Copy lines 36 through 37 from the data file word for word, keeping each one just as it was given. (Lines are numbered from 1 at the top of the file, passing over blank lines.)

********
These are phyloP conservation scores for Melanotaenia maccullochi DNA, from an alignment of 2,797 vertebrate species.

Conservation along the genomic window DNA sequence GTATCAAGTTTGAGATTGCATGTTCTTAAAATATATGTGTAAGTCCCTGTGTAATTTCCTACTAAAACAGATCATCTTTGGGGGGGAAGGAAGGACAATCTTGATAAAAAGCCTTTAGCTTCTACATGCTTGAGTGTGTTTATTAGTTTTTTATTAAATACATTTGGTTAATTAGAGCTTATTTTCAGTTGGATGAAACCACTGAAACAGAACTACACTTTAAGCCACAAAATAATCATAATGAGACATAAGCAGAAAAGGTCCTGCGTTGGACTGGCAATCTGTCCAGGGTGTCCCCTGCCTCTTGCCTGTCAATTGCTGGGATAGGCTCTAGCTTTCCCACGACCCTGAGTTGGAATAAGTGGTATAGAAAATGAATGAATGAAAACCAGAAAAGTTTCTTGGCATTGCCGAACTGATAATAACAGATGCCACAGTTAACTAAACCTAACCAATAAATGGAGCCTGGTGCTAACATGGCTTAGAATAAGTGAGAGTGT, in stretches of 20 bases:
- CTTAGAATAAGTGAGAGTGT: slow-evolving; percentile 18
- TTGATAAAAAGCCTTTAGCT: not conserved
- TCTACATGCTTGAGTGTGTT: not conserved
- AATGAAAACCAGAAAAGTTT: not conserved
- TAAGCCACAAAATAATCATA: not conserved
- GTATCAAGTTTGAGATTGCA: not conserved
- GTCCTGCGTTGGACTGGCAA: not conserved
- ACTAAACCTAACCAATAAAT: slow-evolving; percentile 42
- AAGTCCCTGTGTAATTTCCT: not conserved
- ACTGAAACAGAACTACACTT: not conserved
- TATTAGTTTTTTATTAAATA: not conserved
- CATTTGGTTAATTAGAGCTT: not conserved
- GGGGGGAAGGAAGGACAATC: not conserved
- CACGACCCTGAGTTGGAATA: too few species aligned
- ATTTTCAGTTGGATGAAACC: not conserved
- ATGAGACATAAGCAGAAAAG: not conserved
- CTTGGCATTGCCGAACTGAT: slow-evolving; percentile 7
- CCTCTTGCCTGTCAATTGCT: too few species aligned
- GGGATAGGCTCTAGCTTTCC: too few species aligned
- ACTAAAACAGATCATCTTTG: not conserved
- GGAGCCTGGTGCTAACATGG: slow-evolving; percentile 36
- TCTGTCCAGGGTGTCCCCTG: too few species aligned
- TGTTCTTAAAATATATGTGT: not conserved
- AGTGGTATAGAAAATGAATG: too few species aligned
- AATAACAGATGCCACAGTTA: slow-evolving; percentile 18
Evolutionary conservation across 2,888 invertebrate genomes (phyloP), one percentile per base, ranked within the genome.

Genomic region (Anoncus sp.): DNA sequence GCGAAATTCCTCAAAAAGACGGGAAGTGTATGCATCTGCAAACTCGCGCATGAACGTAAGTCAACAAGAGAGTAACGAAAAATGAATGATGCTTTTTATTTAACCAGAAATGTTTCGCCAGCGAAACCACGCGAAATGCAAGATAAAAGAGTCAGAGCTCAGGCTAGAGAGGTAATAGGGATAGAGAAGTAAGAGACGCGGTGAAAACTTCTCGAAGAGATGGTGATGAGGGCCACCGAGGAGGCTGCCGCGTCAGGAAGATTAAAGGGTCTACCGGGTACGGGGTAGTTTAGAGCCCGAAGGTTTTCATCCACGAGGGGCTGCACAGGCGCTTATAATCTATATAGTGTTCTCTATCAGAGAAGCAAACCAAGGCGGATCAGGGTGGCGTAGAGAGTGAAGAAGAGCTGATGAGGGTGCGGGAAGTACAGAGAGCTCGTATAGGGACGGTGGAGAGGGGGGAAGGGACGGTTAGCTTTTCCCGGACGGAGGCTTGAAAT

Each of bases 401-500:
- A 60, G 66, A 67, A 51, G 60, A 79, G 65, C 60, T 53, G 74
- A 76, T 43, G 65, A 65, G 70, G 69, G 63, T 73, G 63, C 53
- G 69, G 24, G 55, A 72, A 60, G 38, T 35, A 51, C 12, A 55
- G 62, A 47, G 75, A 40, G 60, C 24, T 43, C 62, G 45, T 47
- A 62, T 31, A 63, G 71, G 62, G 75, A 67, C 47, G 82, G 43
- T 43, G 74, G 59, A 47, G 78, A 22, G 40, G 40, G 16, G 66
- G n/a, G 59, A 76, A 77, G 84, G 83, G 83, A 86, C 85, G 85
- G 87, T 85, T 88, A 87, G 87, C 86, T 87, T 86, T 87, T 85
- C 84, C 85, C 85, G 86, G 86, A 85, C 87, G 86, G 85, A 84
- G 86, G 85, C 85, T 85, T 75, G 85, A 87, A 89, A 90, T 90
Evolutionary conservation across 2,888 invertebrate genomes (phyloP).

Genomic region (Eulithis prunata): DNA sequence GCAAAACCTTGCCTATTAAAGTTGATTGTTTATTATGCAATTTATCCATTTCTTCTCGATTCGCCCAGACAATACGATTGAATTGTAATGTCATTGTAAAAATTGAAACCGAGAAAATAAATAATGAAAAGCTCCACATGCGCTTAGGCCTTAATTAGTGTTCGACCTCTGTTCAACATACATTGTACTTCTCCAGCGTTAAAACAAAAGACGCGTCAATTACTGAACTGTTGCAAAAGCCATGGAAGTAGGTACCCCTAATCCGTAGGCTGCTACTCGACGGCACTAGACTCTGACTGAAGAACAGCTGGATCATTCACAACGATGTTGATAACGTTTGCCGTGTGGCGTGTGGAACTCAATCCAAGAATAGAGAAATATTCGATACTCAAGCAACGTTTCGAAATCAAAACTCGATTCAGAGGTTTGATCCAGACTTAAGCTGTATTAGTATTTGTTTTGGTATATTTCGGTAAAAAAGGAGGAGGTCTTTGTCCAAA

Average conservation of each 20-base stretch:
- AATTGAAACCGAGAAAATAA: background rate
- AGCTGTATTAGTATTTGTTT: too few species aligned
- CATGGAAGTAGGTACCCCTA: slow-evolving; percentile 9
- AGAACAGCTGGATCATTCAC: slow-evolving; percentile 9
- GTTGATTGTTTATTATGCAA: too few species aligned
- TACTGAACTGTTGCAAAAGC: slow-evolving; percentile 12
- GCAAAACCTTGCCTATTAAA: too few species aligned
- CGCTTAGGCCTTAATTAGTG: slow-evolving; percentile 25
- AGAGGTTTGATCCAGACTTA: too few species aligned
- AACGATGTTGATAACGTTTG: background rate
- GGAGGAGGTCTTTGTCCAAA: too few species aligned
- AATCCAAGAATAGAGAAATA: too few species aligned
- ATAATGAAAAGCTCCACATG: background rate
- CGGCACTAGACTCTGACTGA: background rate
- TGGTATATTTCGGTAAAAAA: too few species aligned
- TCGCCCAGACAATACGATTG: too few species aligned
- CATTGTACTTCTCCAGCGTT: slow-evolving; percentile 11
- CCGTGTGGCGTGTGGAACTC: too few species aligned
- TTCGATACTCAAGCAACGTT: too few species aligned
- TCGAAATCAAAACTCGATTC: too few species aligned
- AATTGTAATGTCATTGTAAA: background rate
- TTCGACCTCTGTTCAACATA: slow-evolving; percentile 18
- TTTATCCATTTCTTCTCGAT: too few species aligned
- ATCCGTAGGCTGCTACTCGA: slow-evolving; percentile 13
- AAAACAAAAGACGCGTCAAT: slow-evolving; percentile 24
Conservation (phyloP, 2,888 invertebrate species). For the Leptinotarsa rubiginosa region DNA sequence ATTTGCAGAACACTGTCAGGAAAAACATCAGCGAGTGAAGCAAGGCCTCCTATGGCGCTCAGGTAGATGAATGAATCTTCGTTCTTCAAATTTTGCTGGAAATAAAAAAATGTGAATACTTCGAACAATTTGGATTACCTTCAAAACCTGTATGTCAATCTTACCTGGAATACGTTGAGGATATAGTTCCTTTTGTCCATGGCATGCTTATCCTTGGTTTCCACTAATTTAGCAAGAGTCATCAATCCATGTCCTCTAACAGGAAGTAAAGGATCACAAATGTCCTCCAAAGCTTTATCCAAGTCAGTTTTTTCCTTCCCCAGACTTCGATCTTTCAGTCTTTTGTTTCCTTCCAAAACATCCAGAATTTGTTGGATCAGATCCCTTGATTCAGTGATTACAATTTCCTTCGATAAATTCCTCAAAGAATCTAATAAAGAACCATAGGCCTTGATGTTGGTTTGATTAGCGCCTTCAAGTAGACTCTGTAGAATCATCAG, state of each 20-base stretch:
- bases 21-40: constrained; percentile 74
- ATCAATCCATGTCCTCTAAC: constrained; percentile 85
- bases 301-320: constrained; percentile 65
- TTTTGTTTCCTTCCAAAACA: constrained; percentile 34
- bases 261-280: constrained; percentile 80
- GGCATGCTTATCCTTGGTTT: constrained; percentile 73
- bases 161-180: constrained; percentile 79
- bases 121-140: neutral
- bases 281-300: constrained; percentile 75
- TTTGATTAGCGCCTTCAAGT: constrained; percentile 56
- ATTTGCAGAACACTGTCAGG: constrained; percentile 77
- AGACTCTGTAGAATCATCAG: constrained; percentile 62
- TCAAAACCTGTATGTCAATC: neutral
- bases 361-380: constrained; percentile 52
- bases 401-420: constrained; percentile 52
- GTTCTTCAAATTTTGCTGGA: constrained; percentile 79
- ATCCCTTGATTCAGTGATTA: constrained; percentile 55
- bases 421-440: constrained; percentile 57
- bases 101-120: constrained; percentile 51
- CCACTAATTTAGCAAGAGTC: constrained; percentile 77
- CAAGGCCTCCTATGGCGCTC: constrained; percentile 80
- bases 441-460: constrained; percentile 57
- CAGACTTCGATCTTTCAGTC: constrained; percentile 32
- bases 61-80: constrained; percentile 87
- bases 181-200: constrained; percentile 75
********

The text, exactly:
- T 43, G 74, G 59, A 47, G 78, A 22, G 40, G 40, G 16, G 66
- G n/a, G 59, A 76, A 77, G 84, G 83, G 83, A 86, C 85, G 85